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What is the Court of Jurisdiction?

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Court jurisdiction refers to a court's authority over a certain geographical area. There are courts for every level of jurisdiction, from the local level to federal. In order for a case to go through a court, it must meet the court's jurisdiction. Person, subject matter and the nature of the judgment also come into play when determining jurisdiction.

Court Jurisdiction Types

Courts that cover a wide geographic region are often referred to as a district or superior court. There are even courts that specialize in a certain topic, such as drug court, tax court or bankruptcy court. Jurisdiction also can apply to the stage that a case is in, such as original jurisdiction or appellate jurisdiction. Federal and state courts coexist because our country was founded on the ideals of federalism, which means that each state has power, while at the same time they are united under the federal government.

State Court Jurisdiction

If a case is being tried federally, it still can have concurrent jurisdiction within a state court. Additionally, the Supreme Court can have original jurisdiction on a case or it can have an appellate jurisdiction over a case preciously tried in state court. Federal courts are generally considered the least biased because they are pulling from a larger pool of jury members. States vary in how their court system is set up, but commonly each court's jurisdiction is determined by dollar amount or subject matter.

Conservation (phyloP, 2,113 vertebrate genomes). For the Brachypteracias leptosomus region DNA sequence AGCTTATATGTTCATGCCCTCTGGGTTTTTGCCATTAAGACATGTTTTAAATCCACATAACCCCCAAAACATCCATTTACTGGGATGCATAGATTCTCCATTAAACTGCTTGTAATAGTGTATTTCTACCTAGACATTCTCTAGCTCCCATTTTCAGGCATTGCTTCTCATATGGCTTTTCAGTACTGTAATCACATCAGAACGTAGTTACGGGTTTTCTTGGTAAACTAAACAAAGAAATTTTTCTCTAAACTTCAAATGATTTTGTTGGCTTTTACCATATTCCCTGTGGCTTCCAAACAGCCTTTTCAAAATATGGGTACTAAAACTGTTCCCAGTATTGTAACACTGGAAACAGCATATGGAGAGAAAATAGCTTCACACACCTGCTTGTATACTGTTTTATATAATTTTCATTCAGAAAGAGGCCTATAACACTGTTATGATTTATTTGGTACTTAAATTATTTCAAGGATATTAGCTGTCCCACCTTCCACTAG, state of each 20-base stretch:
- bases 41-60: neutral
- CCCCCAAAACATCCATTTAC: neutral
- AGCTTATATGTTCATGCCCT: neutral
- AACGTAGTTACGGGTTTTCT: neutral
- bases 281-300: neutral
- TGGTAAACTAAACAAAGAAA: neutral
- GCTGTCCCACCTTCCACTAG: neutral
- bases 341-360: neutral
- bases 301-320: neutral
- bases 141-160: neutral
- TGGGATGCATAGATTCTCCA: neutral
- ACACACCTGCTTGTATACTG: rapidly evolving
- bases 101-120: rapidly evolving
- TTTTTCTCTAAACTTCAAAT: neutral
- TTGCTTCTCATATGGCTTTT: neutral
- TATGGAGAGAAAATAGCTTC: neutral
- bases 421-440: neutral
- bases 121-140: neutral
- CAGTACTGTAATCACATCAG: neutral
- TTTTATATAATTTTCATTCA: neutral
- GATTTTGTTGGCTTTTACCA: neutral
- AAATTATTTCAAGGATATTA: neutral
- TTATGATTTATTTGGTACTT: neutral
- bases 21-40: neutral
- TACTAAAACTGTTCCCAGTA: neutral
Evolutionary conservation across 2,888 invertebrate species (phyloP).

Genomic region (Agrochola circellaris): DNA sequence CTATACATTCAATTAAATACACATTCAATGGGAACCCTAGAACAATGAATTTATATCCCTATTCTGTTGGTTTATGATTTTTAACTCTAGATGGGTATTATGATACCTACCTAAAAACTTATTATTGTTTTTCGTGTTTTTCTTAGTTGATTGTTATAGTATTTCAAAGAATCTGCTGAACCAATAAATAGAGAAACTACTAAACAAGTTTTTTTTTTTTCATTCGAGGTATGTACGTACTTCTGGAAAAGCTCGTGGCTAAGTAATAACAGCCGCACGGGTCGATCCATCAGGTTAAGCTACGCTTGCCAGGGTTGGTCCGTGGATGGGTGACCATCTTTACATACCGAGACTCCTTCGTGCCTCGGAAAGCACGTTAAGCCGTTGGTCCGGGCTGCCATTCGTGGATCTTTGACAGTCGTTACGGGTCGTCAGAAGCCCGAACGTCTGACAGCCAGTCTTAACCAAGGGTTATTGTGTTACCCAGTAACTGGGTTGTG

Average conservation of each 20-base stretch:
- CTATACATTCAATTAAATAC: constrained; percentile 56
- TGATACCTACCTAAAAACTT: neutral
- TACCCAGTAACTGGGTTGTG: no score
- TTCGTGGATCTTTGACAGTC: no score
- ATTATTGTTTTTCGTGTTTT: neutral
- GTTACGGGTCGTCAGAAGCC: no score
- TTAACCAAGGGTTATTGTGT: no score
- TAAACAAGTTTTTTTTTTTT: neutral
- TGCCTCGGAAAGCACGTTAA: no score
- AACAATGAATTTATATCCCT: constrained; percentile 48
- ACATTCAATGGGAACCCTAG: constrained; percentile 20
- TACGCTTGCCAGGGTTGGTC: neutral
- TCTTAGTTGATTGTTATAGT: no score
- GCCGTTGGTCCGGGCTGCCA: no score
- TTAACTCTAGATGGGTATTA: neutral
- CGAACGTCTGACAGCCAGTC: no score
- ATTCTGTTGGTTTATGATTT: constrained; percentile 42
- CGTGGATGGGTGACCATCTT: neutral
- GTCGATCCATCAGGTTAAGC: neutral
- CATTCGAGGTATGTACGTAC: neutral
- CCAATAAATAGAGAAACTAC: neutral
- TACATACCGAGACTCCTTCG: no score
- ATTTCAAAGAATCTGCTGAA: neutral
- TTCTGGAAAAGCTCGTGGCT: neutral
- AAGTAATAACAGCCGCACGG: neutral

Federal Court Jurisdiction

Federal courts often come into play when there is a conflict between states, when federal law is put into question, or when the involved are from different states and the monetary reward of the case exceeds $50,000. It is the plaintiff's responsibility to establish federal jurisdiction for a case he is bringing to the federal court.

The 94 district courts of the United States have jurisdiction to hear all federal cases for both criminal and civil cases. In addition to federal district courts, there are federal bankruptcy courts, which have exclusive rights to hear bankruptcy cases. In other words, bankruptcy cases can't be tried in state courts. There is one designated federal court each for claims against the United States and issues of foreign trade policy.

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